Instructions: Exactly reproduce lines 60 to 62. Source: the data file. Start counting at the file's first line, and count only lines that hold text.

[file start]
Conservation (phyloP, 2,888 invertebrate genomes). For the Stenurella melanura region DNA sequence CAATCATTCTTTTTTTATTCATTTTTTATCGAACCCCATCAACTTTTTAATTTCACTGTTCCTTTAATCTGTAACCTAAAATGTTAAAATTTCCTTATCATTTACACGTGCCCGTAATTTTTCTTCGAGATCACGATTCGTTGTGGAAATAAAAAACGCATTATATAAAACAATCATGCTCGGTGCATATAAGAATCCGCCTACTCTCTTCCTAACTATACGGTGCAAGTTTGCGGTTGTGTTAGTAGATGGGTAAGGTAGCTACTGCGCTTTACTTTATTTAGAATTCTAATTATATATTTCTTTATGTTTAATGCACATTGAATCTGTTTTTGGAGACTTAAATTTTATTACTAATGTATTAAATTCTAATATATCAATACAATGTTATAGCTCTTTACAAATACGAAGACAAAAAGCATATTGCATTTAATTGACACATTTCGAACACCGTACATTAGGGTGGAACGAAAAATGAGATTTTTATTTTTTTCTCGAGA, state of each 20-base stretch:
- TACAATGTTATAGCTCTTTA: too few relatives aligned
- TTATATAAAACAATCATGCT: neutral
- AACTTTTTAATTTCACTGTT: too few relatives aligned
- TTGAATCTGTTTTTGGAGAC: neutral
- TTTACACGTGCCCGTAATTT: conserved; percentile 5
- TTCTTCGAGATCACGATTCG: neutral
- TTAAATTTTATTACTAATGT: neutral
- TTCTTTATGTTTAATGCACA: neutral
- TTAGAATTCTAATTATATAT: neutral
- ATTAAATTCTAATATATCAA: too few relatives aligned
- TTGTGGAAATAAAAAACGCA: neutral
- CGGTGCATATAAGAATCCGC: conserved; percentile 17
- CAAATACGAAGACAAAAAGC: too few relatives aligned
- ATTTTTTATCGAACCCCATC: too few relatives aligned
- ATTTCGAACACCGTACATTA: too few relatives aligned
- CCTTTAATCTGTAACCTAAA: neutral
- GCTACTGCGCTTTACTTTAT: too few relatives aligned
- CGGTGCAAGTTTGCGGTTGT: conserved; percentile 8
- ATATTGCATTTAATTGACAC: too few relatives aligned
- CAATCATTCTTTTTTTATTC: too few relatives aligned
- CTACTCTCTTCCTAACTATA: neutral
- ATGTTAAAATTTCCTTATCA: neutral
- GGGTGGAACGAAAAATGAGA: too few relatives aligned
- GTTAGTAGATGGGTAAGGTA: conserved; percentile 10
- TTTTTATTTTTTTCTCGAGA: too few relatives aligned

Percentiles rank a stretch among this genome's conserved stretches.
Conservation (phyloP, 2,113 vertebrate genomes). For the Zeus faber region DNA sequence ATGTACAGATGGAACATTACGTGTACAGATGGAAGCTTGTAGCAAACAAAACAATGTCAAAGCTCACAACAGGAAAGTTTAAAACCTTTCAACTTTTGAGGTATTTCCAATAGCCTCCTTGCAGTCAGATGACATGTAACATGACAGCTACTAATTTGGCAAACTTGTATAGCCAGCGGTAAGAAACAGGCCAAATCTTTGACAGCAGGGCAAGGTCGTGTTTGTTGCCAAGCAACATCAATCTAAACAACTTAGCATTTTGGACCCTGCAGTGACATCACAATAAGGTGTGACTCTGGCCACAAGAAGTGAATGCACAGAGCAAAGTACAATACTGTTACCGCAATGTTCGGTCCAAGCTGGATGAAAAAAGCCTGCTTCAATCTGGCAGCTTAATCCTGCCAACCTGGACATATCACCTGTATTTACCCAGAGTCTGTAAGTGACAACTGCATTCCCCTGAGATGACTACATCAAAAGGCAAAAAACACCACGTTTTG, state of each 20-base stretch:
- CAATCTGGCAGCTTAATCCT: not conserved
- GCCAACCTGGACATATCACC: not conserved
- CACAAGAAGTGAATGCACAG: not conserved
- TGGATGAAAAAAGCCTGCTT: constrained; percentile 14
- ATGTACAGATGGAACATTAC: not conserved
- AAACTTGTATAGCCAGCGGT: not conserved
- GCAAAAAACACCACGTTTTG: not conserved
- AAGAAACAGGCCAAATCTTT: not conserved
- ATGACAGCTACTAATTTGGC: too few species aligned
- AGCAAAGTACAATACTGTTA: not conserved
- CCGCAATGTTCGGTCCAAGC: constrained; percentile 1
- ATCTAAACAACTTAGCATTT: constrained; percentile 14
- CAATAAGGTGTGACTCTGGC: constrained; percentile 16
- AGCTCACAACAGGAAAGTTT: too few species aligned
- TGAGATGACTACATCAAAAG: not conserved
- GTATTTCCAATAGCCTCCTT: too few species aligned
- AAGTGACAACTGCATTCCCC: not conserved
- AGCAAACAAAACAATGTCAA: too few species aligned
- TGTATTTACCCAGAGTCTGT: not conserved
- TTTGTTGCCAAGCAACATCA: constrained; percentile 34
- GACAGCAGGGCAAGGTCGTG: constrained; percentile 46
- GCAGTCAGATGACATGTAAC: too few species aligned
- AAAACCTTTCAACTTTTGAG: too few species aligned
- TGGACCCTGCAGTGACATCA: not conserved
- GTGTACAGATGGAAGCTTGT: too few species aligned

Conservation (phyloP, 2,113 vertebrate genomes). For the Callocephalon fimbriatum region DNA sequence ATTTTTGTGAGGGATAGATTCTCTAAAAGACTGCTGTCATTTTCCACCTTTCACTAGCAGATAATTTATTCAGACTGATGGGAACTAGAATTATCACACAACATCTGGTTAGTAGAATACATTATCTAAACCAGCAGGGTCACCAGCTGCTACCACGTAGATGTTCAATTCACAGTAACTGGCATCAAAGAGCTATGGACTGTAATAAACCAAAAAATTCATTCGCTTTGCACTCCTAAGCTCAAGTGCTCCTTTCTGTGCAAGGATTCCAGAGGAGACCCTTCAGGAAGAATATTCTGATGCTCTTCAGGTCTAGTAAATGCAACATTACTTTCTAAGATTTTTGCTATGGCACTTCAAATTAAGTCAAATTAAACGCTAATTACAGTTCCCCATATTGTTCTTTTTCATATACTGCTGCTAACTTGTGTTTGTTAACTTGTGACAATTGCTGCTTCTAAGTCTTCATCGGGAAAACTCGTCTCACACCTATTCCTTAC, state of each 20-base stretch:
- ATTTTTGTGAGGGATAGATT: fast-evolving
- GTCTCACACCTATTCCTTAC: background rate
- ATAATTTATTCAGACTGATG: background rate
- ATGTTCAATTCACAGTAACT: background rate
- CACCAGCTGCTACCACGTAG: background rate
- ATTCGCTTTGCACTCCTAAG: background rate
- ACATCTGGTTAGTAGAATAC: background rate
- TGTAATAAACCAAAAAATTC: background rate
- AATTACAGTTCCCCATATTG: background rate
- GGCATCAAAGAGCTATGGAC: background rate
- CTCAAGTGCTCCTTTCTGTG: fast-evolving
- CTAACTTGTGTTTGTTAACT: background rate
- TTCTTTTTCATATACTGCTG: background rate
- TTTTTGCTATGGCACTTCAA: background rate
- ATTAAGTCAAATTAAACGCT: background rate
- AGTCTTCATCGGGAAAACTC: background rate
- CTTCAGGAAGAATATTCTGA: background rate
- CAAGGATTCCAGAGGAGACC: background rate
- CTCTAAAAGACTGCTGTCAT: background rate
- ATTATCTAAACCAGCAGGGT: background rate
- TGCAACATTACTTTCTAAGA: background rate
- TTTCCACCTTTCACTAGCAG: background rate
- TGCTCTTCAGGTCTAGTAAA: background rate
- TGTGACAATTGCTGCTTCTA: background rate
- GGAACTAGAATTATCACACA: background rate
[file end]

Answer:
- ATTCGCTTTGCACTCCTAAG: background rate
- ACATCTGGTTAGTAGAATAC: background rate
- TGTAATAAACCAAAAAATTC: background rate